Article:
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RSTV: THE BIG PICTURE- STRENGTHENING JUDICIAL APPARATUS


RSTV: THE BIG PICTURE- STRENGTHENING JUDICIAL APPARATUS


Introduction:

            Expressing concern over pendency of cases, Chief Justice of India Ranjan Gogoi  said that more than two lakh cases are in courts for 25 years, while over 1,000 cases have not been disposed of even after five decades. Speaking at a public function, Gogoi said though the judiciary faces criticism for the huge number of pending cases, it is not entirely responsible for the delay as the executive also has some responsibility in the justice delivery mechanism. He also expressed hope that the Centre will accept his proposal to raise the retirement age of high court judges to 65 years from the current 62. Meanwhile the Lok Sabha gave its nod to a bill to increase the strength of Supreme Court judges from the present 30 to 33. As of now, the Supreme Court has a sanctioned strength of 30 judges, plus the chief justice of India which makes it 31 judges.

 

Present Status of pendency in Indian Judiciary:

  • As per the National Judicial Data Grid (NJDG), in 2018, 93 crore cases are pending in the subordinate courts, 49 lakhs in High Courts and 57,987 (Meanwhile it is 59,331) cases in Supreme Court.
  • In the Supreme Court, more than 30% of pending cases are more than five years old while in the Allahabad High Court, 15% of the appeals have been pending since 1980s.
  • A Law Commission report in 2009 had quoted that it would require 464 years to clear the arrears with the present strength of judges.
  • Eighteen months after the crime, a special court in Pathankot delivered its verdict on the Kathua case.
  • Most cases in India, because of delays at both the police and judiciary level take far longer.
  • Across India’s subordinate courts — the first port-of-call for most cases — more than a third of the 31 million cases have been pending for more than three years.
  • In the High Courts, the pendency is even higher: half of all the 8 million cases in the High Courts have been pending for more than three years.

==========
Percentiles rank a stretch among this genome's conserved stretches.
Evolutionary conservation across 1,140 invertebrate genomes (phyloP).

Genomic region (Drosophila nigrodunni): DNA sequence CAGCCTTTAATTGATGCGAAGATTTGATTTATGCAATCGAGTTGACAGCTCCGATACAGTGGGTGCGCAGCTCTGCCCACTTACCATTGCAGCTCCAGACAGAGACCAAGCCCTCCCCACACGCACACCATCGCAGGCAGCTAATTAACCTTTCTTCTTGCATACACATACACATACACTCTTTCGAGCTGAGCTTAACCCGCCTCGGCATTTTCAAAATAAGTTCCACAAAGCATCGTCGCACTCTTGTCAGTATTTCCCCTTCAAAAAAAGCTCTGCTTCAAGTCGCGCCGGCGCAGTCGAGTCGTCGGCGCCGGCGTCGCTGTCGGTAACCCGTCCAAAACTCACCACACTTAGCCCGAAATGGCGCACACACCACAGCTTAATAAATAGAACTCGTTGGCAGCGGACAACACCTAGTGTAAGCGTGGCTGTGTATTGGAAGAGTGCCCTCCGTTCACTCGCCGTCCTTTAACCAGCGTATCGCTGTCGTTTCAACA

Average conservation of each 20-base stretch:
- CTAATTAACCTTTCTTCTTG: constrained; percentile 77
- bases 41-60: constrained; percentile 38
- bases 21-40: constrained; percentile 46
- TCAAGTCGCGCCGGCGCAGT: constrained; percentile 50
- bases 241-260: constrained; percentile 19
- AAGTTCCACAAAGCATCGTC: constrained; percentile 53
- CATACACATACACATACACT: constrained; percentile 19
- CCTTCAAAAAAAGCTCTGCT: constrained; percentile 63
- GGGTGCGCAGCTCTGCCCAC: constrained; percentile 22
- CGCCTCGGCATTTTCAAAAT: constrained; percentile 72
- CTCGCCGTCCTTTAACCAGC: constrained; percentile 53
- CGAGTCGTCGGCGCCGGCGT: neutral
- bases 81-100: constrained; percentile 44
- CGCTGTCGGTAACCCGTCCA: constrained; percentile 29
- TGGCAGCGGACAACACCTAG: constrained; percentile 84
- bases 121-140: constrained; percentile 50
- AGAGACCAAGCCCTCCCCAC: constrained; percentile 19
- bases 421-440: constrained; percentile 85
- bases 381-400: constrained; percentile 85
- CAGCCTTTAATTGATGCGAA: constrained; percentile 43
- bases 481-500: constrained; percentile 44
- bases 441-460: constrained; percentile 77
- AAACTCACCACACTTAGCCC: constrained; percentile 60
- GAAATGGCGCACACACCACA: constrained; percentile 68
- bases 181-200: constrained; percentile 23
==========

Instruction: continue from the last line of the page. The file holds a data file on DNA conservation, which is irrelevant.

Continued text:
• The lower courts in West Bengal, Odisha and Bihar, in particular, struggle to dispose their cases. In all three states, nearly 50% of cases in the lower courts have been pending for more than three years. 
  • On many occasions, the pendency at lower courts translates to pendency at the state’s higher courts. In both Calcutta High Court and Odisha High Court, nearly 70% of cases have been waiting for a resolution for more than three years.
  • However, some state courts, though, dispose of cases more quickly.
  • In Punjab and Haryana for instance, less than 6% of all cases have been pending for more than three years.
  • Overall, eastern states have much higher pendency rates compared to the western states of the country.
  • The eastern half of the country is also much poorer than the western half

 

The Supreme Court (Number of Judges) Act, 1956 originally provided for a maximum of 10 judges (excluding the CJI). This number was increased to 13 by the Supreme Court (Number of Judges) Amendment Act, 1960, and to 17 in 1977.

In 1988, the judge strength of the SC was increased to 26, and then again after two decades in 2009, it was increased to 31, including the CJI, to expedite disposal of cases to keep pace with the rate of institution.

 

Who appoints judges to the SC?

In exercise of the powers conferred by clause (2) of Article 124 of the Constitution of India, the appointments are made by the President of India.

The names are recommended by the Collegium.

 

Eligibility to become a Supreme Court judge:

  1. The norms relating to the eligibility has been envisaged in the Article 124 of the Indian Constitution.